A book based on the conference will be available by May 2014 – Te Rongopai 1814 ‘Takoto te pai!’. For the full details, please view the flyer.
Report on the Iwi – Christianity – Tauiwi Conference
Hei Kohikohinga Kōrero mō te Hāhi Karaitiana ki Aotearoa – Re-evaluating Christianity’s Influence in Shaping Aotearoa New Zealand c.1800 to c.1860
The conference was held at Waitangi, 27 – 29 November 2012, with some 140 people in attendance. The aim was to examine aspects of the impact of Christianity on the shaping of New Zealand society. This is part of the preparation for the bicentenary of the formal Christian beginnings in New Zealand which will be observed in 2014.
Even before the arrival of missionaries in New Zealand, Christianity was being evaluated and reported on by individuals who travelled overseas. Ruatara, Hongi Hika, Korokoro and five other kinsmen accompanied the Revd Samuel Marsden and the first Church Missionary Society families from Australia, arriving in New Zealand in December 1814. The service on Christmas Day 1814 at Rangihoua in the Bay of Islands and establishment of the first missionary settlement were noteworthy among a number of significant firsts or beginnings: the first land transaction, the first permanent European settlement, the first formal school along English lines, the birth of the first European child in the country.
The missionary beginnings were foundational in the engagement between Iwi (tangata whenua) – and Tauiwi – (Europeans/Pākehā). The commencement of the work of the Wesleyan Methodist Missionary Society in 1822 and the arrival of Bishop Pompallier and Catholic missionaries from the Society of Mary in 1838 added other noteworthy missionary beginnings.
After 1830 in particular, Christianity was experimented with and incorporated in various ways within tribal and village life. The nature of the “conversion” that took place highlights the diverse responses of individuals and Iwi to Christianity. The recognition of the agency of indigenous evangelists points to the significant part that local people played in this process.
From 1840, the arrival of increasing numbers of European / Pākehā migrants saw the beginnings of the settler churches in a variety of denominational forms. This, along with the impact of Pākehā settlement and government, gave rise to tensions between the missionary and colonial expressions of Christianity.
The conference programme below gives an indication as to the range of papers and subjects covered. An updated copy of the abstracts for the papers is also available on our Conference Speakers page.
Tuesday 27 November 2012
|4pm -||Pōwhiri – Te Whare Rūnanga, Waitangi Treaty Grounds|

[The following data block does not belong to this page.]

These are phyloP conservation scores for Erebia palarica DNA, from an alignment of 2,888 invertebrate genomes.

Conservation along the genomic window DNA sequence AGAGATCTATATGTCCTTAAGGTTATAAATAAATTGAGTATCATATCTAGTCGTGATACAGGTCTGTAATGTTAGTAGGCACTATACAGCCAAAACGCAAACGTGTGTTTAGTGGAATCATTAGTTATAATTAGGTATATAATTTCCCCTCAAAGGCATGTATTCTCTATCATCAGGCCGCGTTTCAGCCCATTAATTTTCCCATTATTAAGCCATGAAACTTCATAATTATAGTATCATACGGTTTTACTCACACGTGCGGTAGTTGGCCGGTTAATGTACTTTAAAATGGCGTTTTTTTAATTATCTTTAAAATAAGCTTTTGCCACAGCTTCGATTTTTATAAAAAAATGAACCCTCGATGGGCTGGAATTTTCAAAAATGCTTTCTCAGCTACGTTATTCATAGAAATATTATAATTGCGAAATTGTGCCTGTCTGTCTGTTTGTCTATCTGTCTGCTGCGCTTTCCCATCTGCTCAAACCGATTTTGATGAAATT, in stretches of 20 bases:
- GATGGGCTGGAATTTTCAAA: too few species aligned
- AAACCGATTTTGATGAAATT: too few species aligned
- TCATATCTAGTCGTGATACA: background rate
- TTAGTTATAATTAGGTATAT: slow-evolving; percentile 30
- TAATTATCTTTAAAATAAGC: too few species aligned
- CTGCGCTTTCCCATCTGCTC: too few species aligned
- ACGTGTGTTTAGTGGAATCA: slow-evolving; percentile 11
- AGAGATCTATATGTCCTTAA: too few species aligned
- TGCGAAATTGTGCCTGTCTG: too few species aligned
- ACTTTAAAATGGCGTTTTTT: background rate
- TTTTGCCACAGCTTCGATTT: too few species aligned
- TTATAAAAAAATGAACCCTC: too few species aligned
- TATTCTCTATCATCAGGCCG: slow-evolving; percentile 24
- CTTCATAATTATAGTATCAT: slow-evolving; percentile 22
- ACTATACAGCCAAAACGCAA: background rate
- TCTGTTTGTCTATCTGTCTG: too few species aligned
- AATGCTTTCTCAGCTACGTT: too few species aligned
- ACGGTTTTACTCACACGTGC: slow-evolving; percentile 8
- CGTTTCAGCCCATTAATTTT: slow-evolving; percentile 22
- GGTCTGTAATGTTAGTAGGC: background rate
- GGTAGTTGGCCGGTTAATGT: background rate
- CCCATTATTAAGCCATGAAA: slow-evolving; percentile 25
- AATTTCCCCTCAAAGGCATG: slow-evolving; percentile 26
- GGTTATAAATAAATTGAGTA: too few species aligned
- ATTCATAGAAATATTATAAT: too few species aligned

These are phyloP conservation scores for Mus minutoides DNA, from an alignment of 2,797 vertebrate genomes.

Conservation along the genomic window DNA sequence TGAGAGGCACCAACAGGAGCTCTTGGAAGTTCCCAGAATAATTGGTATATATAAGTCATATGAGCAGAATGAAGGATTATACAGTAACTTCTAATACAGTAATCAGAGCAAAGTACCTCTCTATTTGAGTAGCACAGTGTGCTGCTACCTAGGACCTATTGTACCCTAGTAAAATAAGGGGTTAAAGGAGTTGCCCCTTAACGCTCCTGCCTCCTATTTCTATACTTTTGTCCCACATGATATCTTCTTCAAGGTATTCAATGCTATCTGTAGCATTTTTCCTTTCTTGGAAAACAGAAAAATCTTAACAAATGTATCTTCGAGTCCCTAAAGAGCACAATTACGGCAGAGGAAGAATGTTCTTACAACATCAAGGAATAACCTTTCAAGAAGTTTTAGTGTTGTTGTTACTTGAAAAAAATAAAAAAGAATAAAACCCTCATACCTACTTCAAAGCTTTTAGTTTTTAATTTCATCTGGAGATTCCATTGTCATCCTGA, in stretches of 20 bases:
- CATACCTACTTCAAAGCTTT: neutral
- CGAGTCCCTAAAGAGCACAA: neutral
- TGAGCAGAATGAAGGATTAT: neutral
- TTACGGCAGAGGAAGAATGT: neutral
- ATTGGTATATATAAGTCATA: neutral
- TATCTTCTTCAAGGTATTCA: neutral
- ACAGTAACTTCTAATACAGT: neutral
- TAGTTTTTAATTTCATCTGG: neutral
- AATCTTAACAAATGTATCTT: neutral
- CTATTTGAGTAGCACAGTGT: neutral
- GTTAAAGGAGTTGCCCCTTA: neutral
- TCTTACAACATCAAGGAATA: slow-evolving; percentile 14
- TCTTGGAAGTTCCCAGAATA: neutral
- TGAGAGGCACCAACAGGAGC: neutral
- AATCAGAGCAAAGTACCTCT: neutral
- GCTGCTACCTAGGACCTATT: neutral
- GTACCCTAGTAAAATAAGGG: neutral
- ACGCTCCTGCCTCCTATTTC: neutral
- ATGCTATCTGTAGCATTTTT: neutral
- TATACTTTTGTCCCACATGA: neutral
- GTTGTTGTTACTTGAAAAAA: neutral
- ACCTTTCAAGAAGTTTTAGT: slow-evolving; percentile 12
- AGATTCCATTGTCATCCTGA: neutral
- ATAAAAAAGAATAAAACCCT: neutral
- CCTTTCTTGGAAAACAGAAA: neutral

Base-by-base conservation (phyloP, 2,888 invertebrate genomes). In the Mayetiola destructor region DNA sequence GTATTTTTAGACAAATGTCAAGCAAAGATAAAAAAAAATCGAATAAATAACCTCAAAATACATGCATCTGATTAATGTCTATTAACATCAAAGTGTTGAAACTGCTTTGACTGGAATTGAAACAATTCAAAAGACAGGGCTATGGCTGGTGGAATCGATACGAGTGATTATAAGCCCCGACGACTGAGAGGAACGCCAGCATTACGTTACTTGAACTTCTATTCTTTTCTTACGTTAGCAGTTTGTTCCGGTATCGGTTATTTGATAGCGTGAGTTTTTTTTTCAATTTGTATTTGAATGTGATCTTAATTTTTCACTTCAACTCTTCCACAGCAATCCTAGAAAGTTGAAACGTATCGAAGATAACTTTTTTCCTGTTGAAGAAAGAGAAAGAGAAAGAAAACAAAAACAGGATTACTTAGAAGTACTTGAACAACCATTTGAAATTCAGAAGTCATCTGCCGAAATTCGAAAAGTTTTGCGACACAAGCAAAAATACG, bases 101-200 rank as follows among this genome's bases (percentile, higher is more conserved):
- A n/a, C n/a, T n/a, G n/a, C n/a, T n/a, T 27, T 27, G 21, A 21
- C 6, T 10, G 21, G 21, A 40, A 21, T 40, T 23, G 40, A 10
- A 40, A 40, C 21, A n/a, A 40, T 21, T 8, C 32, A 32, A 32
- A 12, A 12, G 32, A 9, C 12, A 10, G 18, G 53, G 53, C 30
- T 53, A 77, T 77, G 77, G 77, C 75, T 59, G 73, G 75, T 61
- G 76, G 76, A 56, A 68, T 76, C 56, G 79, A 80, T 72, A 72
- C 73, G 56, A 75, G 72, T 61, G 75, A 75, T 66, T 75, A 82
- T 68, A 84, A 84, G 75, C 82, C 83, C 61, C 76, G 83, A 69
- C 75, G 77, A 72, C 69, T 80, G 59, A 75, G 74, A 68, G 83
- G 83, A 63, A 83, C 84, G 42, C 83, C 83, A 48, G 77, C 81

|7.30 – 9pm||Opening Addresses – Treaty Room 1 – Copthorne Hotel
Rt Revd Te Kitohi Pikaahu – “Te Hari o Ngāpuhi – The Joy of Ngāpuhi”
Rt Revd Muru Walters – “Waitangi – Reflecting Waters”
Wednesday 28 November 2012
|8.45 – 9am||Opening – Karakia|
|9 – 10.30am||First Session
1. Rev Dr Allan Davidson – “Early Protestant Missionary Beginnings in New Zealand Through Different Lenses” (9 – 10am)
2. Dr Adrienne Puckey – “The CMS-LMS connections, 1795 – 1835″
|11am – 12.30pm||Second Session
3. Dr Peter Bolt – “The Boyd Set Back to Marsden’s Mission: a View from NSW”
4. Rev David Pettett – “Marsden’s Sermon – Christmas Day 1814 – What did he say?”
5. Associate Professor Manuka Henare – “Hongi Hika and his encounter with the Gospel, 1800 – 1827″
|1.30 – 3pm||Third Session
6. Revd Chris Honoré – “John Gare Butler and Māori – Mission relationships, 1820 – 1823″
7. Professor Malcolm Prentis – “A thirst for useful knowledge: Samuel Marsden’s Māori Seminary at Parramatta, 1815 – 1827″
8. Revd Malcom Falloon – “Christian Rangi: A Brand Plucked from the Burning?”
|3.30 – 4.30pm||Fourth Session
9. Judith Ward – “Papahurihia: A Syncretistic Religion or a Seasonal Rite?”
10. Dr Hazel Petrie – “Body or Soul? Redeeming Māori War Captives”
|4.30 – 5pm||Response and Discussion|
|7.30 – 9pm||Fifth Session
11. Dr Angela Middleton and Associate Professor Ian Smith – “Archaeology and daily life at Hohi (Oihi Mission) Bay of Islands” (7.30 – 8.30pm)
12. Vivien Caughley – “Women’s Marks: The King Family Samplers 1814 – 1855″
Thursday 29 November 2012
|8.45 – 9am||Opening – Karakia|
|9 – 10.30am||Sixth Session
13. Dr Bryan Gilling (and Katherine Porter) – “Te Wiremu and Te Tiriti: Henry Williams and New Zealand’s Formative Documents”
14. Revd Hirini Kaa – “The Gospel according to Ngāti Porou: deconstructing the Māori-Missionary Myth”
15. Dr Moeawa Callaghan – “The Wairoa District – Tangata Whenua and James Hamlin”
|11am – 12.30pm||Seventh Session
16. Revd Wayne Te Kaawa – “‘Do not turn a deaf ear to the cry of these Islands': John Macfarlane and Māori, 1840 – 1844″
17. Professor David Williams – “‘The Maoris were pleased with that proposition because the word came from the Bishop’ (background to the proposed Trinity College at Porirua and Parata v Bishop of Wellington (1877))”
18. Revd Earle Howe – “‘Moral Influence’ in Early Racial Interaction in New Zealand”
|1.30 – 3pm||Eighth Session
19. Revd Ren Kempthorne – “Te Waipounamu, the Island of Peace”
20. Dr Geoff Troughton – “Missionaries and the peace tradition in New Zealand”
21. Associate Professor John Stenhouse – “Te Harawira, humanitarian Christianity and New Zealand racial politics, 1839 – 1865″
|3.30 – 4.30pm||Response and Discussion|
|4.30 – 5pm||Poroporoaki|
For two reports about the conference go to:
Publishing the Conference Papers
An editorial group (consisting of Allan Davidson (Convenor), Stuart Lange, Adrienne Puckey and Peter Wensor) has been appointed to publish a collection of papers given to the conference. It is planned to have this volume available in 2014.